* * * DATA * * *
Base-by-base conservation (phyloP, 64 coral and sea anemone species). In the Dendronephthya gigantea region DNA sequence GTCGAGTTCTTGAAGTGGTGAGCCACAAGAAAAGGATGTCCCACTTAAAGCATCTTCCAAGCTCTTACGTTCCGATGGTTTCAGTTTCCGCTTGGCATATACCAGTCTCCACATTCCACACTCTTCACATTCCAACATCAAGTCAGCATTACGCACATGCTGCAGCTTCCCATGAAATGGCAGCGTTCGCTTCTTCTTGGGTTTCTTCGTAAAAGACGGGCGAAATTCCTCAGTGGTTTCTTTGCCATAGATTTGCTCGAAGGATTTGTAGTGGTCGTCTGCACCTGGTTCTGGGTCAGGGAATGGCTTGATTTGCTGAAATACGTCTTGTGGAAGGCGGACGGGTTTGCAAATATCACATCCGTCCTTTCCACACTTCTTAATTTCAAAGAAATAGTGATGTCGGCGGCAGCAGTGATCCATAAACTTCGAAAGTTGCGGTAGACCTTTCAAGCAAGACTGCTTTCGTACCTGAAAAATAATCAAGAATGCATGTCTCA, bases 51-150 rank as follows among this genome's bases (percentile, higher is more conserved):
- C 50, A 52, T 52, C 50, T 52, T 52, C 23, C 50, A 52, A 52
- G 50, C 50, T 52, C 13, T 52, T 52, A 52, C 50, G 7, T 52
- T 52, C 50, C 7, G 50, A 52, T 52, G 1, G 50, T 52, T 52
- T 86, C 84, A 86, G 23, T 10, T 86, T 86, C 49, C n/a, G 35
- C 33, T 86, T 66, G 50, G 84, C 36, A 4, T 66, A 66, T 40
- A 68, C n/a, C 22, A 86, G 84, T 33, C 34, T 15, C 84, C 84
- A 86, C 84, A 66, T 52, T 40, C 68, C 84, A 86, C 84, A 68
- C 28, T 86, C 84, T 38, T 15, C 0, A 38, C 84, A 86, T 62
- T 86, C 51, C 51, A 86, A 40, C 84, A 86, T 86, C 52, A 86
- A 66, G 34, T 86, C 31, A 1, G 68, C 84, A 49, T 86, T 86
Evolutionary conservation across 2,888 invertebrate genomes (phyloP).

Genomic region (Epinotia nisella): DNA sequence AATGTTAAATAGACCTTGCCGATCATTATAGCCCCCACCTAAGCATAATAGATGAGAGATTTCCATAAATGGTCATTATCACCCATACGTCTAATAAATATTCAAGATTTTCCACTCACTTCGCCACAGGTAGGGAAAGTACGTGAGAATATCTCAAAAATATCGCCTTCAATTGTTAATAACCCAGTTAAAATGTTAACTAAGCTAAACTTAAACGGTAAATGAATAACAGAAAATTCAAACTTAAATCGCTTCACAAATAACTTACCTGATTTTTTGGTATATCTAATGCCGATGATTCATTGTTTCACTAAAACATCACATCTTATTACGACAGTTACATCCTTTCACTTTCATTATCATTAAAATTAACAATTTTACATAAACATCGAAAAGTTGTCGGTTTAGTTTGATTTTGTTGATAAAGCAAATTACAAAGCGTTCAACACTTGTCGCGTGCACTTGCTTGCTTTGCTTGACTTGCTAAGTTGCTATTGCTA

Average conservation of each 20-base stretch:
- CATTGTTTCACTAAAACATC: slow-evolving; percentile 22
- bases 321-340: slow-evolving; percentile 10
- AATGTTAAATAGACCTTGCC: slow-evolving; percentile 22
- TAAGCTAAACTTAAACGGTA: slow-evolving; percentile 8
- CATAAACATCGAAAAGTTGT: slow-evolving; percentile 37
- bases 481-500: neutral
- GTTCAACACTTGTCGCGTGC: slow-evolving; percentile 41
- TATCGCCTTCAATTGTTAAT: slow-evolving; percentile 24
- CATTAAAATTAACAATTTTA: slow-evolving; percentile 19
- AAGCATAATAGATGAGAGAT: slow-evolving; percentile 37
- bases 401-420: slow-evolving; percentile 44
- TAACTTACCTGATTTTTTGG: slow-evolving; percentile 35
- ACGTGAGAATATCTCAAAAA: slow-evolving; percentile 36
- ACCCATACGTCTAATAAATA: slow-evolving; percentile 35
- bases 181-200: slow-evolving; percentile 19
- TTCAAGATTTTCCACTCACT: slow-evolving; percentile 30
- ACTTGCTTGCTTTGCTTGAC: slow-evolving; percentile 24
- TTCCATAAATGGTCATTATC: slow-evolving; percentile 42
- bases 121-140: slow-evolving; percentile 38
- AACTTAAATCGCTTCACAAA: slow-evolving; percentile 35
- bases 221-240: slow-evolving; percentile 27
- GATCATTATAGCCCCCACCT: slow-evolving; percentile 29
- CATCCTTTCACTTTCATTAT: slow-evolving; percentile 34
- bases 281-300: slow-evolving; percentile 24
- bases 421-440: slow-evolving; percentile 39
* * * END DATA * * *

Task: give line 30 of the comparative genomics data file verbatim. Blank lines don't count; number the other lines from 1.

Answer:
- TTCAAGATTTTCCACTCACT: slow-evolving; percentile 30